Monday, November 25, 2013

Holiday Helps Ten

Ten Things to Help with the Holidays

Artists Helping Children has an entire page here of kid-friendly Thanksgiving arts and crafts to keep the youngsters busy while you cook.

All of your turkey prep questions can be answered over at Butterball's website here, and their 30th annual Turkey Talk-Line (1-800-BUTTERBALL) is already up and running if you want to talk to someone live. has over 500 searchable sweet cookie, candy and other treat recipes to inspire you.

One no-cook appetizer that appeals to everyone, even kids, is sometimes tough to manage; the most popular at any gathering we have are my fruit and cheese skewers. Make them by placing chunks of cheese and fruit on bamboo or plastic skewers (cheddar, grapes and pineapple chunks are a popular combo, as are strawberries, raspberries and swiss.) You can shape the cheese by using small cookie cutters to cut them from a block. A dessert spin on this is to replace the cheese with marshmallows or brownie bites.

When I need meal inspiration I always go to Cooking Light magazine's online site to hunt for healthy recipes; visit their Ultimate Holiday Cookbook section here for some terrific ideas.

Crochet Concuspience has links to 20 free online patterns here for one-skein crochet projects you can complete before Christmas arrives.

Make one of these five free Christmas stocking quilt patterns, fill with homemade cookies or treats and you've got a gift for almost anyone on Santa's Nice List.

Food Network's Thanksgiving page offers recipes and ideas on every aspect of your holiday meal from some of the most popular chefs on TV.

Knitting Daily offers a free e-book here with 4 one-skein knitting projects and 3 bonus holiday patterns.

Every year people ask me for my No-Brainer Fudge recipe (#5 on this old holiday ten list here), aka the easiest dessert/treat to make in the universe.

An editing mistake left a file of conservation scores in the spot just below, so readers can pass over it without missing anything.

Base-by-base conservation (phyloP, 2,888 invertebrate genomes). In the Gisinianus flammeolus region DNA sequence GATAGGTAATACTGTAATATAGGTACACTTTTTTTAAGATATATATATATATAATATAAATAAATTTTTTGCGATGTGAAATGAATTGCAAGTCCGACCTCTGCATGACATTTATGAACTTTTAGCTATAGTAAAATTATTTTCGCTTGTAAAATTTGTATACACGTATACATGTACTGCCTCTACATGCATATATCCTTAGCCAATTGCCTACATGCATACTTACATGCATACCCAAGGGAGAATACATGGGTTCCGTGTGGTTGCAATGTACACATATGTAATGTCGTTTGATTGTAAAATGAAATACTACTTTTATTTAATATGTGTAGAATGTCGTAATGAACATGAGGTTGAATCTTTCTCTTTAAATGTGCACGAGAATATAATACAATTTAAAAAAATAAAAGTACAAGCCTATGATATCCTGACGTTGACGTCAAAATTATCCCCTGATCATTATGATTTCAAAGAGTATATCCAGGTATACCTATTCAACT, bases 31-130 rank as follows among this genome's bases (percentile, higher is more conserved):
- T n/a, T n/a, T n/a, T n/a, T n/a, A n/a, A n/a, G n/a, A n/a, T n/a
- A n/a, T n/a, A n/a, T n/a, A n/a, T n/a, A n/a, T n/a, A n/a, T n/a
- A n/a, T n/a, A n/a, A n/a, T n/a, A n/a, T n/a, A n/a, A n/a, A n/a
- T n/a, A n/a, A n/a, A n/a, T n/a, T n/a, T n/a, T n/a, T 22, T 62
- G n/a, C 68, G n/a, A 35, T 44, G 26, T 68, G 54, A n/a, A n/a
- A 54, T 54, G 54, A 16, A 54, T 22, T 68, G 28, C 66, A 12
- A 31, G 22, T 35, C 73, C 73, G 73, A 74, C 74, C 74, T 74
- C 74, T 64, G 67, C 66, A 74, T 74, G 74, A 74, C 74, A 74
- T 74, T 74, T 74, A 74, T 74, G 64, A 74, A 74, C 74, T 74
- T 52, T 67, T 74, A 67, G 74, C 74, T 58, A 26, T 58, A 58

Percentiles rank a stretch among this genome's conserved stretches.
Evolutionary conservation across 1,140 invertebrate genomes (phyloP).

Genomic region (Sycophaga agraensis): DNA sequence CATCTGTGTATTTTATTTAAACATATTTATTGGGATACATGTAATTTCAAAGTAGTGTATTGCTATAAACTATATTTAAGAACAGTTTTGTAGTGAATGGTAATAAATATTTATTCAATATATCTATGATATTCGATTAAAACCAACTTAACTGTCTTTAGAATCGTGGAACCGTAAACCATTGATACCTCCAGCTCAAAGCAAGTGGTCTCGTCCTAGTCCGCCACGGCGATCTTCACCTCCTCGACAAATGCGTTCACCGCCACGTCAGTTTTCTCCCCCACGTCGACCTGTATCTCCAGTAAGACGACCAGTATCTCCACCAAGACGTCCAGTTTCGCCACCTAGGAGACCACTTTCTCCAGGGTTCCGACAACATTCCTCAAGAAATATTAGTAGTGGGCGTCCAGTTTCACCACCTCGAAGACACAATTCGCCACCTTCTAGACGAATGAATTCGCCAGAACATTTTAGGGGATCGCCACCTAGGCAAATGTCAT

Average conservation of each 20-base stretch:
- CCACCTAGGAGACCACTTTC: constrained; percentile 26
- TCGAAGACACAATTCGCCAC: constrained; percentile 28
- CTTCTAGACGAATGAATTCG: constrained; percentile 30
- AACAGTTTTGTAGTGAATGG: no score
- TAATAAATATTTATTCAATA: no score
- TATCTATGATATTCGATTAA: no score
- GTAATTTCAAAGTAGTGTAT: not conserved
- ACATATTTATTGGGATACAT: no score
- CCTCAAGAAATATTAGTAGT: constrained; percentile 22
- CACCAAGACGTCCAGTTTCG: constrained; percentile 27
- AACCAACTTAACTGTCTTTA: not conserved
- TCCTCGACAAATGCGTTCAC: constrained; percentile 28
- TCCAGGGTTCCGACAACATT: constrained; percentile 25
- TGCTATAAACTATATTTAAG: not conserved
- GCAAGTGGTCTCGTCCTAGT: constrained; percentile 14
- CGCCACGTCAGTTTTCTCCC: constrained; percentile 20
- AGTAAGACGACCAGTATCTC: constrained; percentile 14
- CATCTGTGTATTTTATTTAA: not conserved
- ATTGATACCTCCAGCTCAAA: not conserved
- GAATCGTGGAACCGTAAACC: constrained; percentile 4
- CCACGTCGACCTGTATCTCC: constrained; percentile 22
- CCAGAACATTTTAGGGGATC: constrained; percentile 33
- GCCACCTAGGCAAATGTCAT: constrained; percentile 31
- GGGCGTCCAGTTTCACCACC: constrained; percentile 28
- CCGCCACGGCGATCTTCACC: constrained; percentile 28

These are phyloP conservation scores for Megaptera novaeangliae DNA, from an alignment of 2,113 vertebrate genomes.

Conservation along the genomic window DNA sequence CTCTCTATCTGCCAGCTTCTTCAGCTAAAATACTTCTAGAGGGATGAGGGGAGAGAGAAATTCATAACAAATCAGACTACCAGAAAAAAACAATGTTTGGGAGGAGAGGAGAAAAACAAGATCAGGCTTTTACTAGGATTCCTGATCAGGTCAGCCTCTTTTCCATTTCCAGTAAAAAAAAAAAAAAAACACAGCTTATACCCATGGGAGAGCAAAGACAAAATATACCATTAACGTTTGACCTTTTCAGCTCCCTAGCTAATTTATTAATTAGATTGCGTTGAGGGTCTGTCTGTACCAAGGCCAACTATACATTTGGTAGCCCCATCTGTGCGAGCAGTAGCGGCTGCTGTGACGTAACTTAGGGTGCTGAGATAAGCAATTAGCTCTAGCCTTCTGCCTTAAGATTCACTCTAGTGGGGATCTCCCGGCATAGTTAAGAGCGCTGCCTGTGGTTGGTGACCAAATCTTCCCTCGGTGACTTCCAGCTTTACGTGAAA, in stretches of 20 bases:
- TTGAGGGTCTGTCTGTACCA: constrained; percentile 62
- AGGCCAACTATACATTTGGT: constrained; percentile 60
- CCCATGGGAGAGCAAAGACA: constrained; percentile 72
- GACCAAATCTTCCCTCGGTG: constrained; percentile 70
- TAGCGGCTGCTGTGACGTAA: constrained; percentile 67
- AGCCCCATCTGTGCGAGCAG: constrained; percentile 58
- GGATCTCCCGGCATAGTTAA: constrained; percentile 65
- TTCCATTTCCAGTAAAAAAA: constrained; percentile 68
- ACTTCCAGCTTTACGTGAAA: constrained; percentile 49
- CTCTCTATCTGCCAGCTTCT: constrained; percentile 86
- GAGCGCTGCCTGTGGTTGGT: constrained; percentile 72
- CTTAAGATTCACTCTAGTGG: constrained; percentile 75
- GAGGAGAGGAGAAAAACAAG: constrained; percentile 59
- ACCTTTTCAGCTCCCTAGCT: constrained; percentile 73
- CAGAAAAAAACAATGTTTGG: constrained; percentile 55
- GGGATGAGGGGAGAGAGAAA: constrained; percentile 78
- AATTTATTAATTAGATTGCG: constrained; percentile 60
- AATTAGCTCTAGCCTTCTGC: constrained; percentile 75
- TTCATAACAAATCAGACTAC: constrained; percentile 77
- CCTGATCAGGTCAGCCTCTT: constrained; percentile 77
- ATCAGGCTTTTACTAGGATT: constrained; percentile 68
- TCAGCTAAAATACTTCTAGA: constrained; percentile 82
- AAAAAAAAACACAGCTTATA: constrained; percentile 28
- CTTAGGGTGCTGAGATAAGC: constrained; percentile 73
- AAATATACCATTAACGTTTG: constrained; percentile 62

Do you have any holiday helpful tips or links to share? Let us know in comments.


  1. If you aren't doing a presentation, roast your turkey upside down. All of the juices flow down into the white meat and it's the best! Just do your normal roasting; just turn the bird breast side down. YUM!!!

    1. I've heard that advice a couple of times over the years, Lisa -- I've just never worked up the nerve to try it. Next year my guy and I will likely be having a solo Thanksgiving so maybe I will get the courage to invert my turkey in 2014. :)

  2. I had to wait til today to post this because we didn't eat the pie until last night, but I made a new pumpkin pie recipe this year from Chef John on and it was A.W.E.S.O.M.E!!!

    I did NOT use the Chinese 5 spice though because I don't like anise (ew) but it was still the best pie I've had. And he's right, it didn't crack in the middle! Might not be for the faint of heart, but we only have it this one time of the year...

    I also do my turkey in my Nesco roaster. Nineteen pounds this year, a little herb butter under the breast skin and slathered all over the bird, in the roaster on a rack with just enough chicken broth to cover the bottom, I did 400 degrees for half an hour then 325 for another four. It was juicy, tender and perfectly cooked :)

    This was a good Thanksgiving. Some haven't been...

    1. Thanks for the recipe link, Theo -- my daughter is crazy about homemade pumpkin pie so I will definitely try it out during December.

      We went with roasting a 12 lb. turkey this year (by comparison last year's was over 25 lbs.) It came out nicely tender and juicy, and we only managed to eat about 1/2 of it so being conservative on size was the right choice.


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